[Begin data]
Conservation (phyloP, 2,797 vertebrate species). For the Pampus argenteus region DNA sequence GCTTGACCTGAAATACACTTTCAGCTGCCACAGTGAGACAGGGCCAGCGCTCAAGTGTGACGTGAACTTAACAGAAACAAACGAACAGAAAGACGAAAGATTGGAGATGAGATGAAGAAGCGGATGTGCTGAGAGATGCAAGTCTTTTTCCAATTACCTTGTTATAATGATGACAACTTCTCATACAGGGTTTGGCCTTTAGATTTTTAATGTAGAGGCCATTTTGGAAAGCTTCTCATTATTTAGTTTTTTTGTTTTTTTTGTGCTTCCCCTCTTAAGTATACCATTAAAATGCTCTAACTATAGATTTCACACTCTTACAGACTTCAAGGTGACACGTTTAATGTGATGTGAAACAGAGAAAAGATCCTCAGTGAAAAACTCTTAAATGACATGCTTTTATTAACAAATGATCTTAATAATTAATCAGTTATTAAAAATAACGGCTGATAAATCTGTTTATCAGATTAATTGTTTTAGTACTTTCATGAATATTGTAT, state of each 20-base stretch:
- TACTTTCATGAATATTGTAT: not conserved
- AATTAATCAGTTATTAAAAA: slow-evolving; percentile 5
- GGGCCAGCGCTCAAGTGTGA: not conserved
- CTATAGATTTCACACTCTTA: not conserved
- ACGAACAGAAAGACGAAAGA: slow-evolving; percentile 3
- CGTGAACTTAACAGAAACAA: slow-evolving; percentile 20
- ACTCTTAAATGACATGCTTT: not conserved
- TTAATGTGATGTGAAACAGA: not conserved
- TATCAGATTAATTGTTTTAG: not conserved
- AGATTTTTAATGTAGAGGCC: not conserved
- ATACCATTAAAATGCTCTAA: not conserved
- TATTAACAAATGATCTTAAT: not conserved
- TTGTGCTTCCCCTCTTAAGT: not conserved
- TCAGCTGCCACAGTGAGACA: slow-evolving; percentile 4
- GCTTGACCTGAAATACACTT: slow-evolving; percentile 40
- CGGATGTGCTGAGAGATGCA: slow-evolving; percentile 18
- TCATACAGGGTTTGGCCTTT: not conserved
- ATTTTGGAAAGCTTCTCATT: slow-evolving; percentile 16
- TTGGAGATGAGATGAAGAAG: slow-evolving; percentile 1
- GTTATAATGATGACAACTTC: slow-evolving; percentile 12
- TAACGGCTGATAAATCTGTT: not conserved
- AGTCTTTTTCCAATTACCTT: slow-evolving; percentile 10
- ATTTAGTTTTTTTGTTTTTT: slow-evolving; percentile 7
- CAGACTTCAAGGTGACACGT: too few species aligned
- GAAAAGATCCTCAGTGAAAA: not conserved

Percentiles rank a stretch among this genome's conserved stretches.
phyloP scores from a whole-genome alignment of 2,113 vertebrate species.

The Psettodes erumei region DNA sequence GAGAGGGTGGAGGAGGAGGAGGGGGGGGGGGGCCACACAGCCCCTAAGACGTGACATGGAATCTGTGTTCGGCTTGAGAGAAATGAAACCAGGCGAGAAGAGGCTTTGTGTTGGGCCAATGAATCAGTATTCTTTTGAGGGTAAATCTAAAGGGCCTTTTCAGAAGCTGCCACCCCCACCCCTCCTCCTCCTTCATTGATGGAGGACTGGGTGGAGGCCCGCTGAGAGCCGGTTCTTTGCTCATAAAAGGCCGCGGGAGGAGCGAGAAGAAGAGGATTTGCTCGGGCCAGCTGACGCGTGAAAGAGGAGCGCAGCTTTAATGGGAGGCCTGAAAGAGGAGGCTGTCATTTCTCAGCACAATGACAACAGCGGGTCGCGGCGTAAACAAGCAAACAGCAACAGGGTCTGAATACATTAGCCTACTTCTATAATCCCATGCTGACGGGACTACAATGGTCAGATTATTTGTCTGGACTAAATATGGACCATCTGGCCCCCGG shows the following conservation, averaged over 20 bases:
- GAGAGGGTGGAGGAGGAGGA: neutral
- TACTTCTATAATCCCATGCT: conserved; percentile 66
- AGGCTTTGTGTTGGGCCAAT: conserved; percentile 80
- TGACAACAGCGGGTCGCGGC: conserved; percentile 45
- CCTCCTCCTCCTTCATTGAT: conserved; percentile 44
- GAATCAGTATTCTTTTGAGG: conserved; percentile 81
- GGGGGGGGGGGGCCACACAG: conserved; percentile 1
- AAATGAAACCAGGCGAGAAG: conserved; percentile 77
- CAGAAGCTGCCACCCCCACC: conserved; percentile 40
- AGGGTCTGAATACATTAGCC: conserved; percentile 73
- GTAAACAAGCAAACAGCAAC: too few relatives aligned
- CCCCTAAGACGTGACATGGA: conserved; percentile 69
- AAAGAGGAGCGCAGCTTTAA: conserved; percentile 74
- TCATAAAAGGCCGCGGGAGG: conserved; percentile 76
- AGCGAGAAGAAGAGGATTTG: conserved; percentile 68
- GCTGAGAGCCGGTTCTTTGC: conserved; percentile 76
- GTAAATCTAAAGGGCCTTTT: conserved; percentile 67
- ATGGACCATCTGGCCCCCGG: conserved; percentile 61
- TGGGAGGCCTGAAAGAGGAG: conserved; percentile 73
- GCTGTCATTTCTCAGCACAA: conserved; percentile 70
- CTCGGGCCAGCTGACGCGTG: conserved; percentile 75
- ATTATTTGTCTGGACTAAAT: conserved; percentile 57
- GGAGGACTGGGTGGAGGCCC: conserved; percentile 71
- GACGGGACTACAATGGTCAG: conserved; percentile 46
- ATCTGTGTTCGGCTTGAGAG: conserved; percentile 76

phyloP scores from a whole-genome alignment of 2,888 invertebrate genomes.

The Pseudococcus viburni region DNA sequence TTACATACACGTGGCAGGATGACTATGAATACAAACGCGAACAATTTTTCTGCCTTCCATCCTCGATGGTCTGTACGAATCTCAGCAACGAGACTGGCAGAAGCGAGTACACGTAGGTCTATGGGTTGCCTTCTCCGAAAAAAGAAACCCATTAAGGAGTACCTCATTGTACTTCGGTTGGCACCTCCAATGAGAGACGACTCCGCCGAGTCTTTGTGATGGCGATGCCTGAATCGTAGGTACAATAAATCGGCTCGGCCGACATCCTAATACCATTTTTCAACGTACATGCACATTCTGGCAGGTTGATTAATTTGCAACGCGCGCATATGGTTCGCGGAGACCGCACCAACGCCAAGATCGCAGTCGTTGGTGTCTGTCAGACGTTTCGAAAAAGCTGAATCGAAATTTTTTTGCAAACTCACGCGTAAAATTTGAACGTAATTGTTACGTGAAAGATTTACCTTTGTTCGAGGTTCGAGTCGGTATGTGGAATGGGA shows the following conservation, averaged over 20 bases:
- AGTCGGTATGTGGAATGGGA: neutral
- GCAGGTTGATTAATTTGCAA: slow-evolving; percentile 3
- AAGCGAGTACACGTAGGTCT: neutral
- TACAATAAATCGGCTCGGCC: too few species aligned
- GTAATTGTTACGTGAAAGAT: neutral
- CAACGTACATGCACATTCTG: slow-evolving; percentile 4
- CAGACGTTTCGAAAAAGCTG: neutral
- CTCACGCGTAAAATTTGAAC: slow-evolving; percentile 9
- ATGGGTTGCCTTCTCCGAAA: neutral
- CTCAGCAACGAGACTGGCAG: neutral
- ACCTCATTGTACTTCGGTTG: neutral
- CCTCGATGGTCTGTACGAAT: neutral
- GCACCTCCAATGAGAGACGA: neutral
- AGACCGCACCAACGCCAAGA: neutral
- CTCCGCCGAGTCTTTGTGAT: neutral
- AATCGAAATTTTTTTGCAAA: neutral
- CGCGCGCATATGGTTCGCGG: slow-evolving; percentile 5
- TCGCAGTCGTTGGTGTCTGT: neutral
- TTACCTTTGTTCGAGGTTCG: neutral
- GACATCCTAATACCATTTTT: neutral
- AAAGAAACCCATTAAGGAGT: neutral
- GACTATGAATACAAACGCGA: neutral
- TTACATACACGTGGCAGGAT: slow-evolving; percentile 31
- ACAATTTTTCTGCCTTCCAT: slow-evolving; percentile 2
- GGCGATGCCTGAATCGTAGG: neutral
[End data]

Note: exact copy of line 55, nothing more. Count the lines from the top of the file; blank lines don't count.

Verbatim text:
phyloP scores from a whole-genome alignment of 2,888 invertebrate genomes.